The U.S. Securities and Exchange Commission (SEC) unanimously proposed boosting by 10 times the amount of money companies can raise under a simplified public offering, the agency’s latest step to ease fundraising by smaller firms.
The SEC measure, released for public comment in Washington today, also would preempt such stock deals from state oversight, a change sought by small businesses and Republican lawmakers who support the change. Firms could elect to raise as much as $50 million, up from $5 million, while providing investors with fewer disclosures than those required of public companies.
The changes to the SEC’s Regulation A are required by the 2012 Jumpstart Our Business Startups Act to encourage investment in smaller companies. The number of businesses seeking to raise money under the current rule fell to 19 in 2011 from 116 in 1997 as businesses complained the requirements are too strict for the limited amount of money that can be raised.
“Our rulemaking goal is to make Regulation A an effective, workable path to raising capital that, very importantly, also builds in the necessary investor protections,” SEC Chairman Mary Jo White said at today’s meeting.
Current Regulation A offers must be approved by the SEC and have typically required less public reporting by companies as long as the number of investors is limited. At the same time, companies using the exemption have had to seek approval by regulators in every state where shares are sold.
“The amount that could be raised through Reg A simply wasn’t worth the delay, to say nothing of the cost,” SEC Commissioner Daniel M. Gallagher said today.
State review of Regulation A deals has been the biggest impediment to its use, said Ben Miller, co-founder of real estate crowdfunding platform Fundrise LLC. States have different standards for approving offers, with some weighing whether investor disclosures are sufficient and others examining the fairness of the deal.
“That’s the big bugaboo, the big structural flaw,” said Miller, whose company has used the exemption to raise money for real-estate developments in Washington. “You can have five, six, or seven states involved. That’s a lot of people parenting you.”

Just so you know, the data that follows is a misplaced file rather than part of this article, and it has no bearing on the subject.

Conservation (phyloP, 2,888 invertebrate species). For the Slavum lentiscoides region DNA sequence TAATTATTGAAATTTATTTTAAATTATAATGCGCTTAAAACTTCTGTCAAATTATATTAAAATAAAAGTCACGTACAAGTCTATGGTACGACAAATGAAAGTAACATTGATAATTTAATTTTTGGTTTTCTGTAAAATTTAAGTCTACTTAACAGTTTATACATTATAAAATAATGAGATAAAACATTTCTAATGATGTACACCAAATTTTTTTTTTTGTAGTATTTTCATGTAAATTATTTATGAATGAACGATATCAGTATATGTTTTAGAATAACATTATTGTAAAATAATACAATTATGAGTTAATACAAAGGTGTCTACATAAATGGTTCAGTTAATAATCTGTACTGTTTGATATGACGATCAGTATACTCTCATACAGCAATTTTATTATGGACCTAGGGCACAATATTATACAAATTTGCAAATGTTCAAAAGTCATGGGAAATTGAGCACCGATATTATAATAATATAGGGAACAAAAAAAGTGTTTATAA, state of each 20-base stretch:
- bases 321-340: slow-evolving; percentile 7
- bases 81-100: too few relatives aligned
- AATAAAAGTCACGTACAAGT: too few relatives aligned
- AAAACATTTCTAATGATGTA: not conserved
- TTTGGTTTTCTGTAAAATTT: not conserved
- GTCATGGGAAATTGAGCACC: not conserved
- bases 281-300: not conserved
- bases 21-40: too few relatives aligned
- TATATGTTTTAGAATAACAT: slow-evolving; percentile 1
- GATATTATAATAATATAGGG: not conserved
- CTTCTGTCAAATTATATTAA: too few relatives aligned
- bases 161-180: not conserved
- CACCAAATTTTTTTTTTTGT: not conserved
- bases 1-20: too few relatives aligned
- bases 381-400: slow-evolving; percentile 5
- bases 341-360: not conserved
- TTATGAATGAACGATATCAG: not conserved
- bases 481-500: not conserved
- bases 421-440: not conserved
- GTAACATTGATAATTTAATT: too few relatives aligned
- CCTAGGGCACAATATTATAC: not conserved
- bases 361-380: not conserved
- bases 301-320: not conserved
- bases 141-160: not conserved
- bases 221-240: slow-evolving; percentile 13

Under the SEC’s proposal, companies won’t have to seek state approval if they elect a new version of Regulation A, which requires more public reporting than the current exemption. Firms would have to provide investors with audited financial statements, annual and semi-annual reports, and reports of material events.
The new exemption would limit individual investments to no more than 10 percent of a person’s annual income or net worth. The securities would be freely tradeable, although the shares may be less liquid and more volatile than public-company stock traded on a public exchange, SEC Commissioner Luis A. Aguilar said today.
“It is my hope that the final disclosure requirements will protect and inform investors, resulting in the investor confidence necessary for the success of” the new exemption, Aguilar said.
The North American Securities Administrators Association, which represents state regulators, had proposed streamlining state reviews even as it wrote the SEC last week to warn against preempting state authority. The association called for companies to submit fundraising documents to a central system and get feedback from state regulators within 10 days.
“State-level review will help the commission root out fraud and abuse in this new marketplace and will give investors confidence that securities sold in these offerings are subject to an adequate level of scrutiny,” Ohio Securities Commissioner Andrea Seidt wrote Dec. 12 on behalf of the group.
The SEC’s 5-0 vote today marks the third major rule under the JOBS Act advanced by the SEC. The SEC proposed rules to permit equity crowdfunding on Oct. 23 and lifted the ban on advertising private stock deals on July 10.